Product Design

Internet of Things: What It Means for Designers and Their Companies

21 Jan, 2015 By: Nancy Spurling Johnson

The growing network of web-connected products demands a new approach to product development.

For tech-loving consumers, the Internet of Things, or IoT, is delivering lighting systems you can control from anywhere, and pet trackers that alert you if your dog gets loose. For savvy industrial companies, IoT-connected machinery helps optimize operations by monitoring the life of parts and averting malfunctions. IoT is a catchphrase that has garnered as much media buzz and industry speculation as evidence of actual progress — but that status advances with each new web-connected refrigerator, medical device, tractor, and wind turbine that is launched into the real world.

IoT is changing how we live and work — including how we design the connected things that it comprises.

IoT Basics

The Internet of Things is a network of smart, connected products — smart because they contain software, sensors, and processors that collect data from their environments, and connected because they can send and receive data via the Internet, wired or wirelessly.  This smart connectivity typically aims to:

  • monitor the product’s operation and use;
  • control the product remotely or customize how it is used;
  • optimize product performance, including predictive diagnostics and repair; or
  • combine the first three capabilities to support autonomous product operation and personalization.

This can apply to an endless spectrum of products, but to date most developments have been centered on home automation devices, wearable tracking devices, devices that monitor health, and automotive devices and transportation technologies. Just as significant are developments in the industrial market, where connected machines are improving operations and profits — in fact, many observers believe that IoT applications that support business offer the greatest growth potential.

The Internet of Things can help homeowners, farmers, business owners
— and even animals, as in a project by GROUND Lab that uses GPS and
SMS technologies to help conservationists protect the last 2,000 lions
living in the wild in southern Kenya.


A report from McKinsey Global Institute, Disruptive Technologies: Advances that will Transform Life, Business, and the Global Economy(May 2013), concluded that the Internet of Things has the potential to create an economic impact of $2.7 trillion to $6.2 trillion annually by 2025. The researcher predicts that 80–100% of the manufacturing market could be using IoT applications by then, leading to a potential economic impact of $900 billion to $2.3 trillion, largely from productivity gains. For example, with increasingly sophisticated IoT technologies becoming available, companies not only can track the flow of products or keep track of physical assets, but they can also manage the performance of individual machines and systems.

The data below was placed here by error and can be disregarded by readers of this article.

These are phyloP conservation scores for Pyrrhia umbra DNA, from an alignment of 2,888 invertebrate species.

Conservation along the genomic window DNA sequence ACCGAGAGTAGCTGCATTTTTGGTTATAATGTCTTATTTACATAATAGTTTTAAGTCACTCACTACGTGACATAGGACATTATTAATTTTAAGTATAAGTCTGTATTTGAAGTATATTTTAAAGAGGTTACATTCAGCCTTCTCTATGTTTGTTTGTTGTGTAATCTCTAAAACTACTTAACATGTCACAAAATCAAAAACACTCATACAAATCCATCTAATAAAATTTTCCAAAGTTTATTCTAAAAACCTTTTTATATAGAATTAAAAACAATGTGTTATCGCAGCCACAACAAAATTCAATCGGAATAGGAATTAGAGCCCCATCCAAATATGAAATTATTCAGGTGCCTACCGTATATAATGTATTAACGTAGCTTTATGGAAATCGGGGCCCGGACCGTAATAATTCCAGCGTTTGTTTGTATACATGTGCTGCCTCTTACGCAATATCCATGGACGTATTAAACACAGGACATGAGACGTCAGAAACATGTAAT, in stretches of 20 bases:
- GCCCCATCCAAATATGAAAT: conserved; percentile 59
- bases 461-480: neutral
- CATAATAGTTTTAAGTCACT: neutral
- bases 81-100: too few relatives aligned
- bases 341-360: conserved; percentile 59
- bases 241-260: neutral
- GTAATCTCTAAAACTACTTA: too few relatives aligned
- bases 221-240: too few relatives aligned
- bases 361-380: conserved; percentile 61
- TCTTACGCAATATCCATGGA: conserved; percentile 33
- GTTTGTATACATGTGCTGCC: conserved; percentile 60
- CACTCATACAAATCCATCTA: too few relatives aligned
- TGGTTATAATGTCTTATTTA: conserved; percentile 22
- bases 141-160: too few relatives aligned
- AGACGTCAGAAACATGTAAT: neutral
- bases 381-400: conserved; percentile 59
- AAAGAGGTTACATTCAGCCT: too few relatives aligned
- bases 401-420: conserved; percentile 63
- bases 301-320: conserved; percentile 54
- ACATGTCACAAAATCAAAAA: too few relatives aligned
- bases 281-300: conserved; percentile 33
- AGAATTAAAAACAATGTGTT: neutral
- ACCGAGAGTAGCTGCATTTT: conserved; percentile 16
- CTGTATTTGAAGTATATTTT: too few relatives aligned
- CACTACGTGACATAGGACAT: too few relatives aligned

Large enterprises have already recognized the market that will develop around IoT: GE is simultaneously developing its retail line of Connected Home products, from light bulbs to appliances, as well as technologies that support the “Industrial Internet.” Intel and Citrix offer product lines for connecting devices and delivering data over the cloud. PTC is arguably the most heavily IoT-invested CAD software developer, having paid nearly $3 million combined for Thingworx and Axeda, two developers of technologies that support connected products. Autodesk, Siemens PLM Software, Dassault Systemes, and other CAD developers have their eyes on the market as well.

Other companies are developing entirely new business models around connected devices, moving from a product-development focus to one of service provider. Philips has evolved from simply selling light fixtures to delivering light services. In Washington, D.C., it installs and maintains about 15,000 municipal lights at no cost to the city. The company profits by earning a percentage of the energy savings it generates. Industrial machinery makers are are now competing on the basis of value-added services and protective maintenance, based on the new ability to monitor their products no matter where they are deployed. Future homeowners might eschew HVAC ownership in favor of subscribing to a service that maintains the desired temperature in their homes year-round.

What IoT Means for Designers

In the article, “How Smart, Connected Products Are Transforming Competition,” (Harvard Business Review, November 2014), the authors explain how the growth of IoT will affect product design and development:

Smart, connected products require a whole set of new design principles, such as designs that achieve hardware standardization through software-based customization, designs that enable personalization, designs that incorporate the ability to support ongoing product upgrades, and designs that enable predictive, enhanced, or remote service. ... Expertise in systems engineering and in agile software development is essential to integrate a product’s hardware, electronics, software, operating system, and connectivity components. ...  Product development processes will also need to accommodate more late-stage and post-purchase design changes quickly and efficiently. Companies will need to synchronize the very different “clock speeds” of hardware and software development.

All that sounds very challenging, if not daunting. But IoT also will provide newfound design insight when products collect and transmit data about how they’re used in the real world, such as which features are most popular, which components are malfunctioning, how much energy the product is consuming, and other information that can spur a software update or inform future design decisions.


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About the Author: Nancy Spurling Johnson

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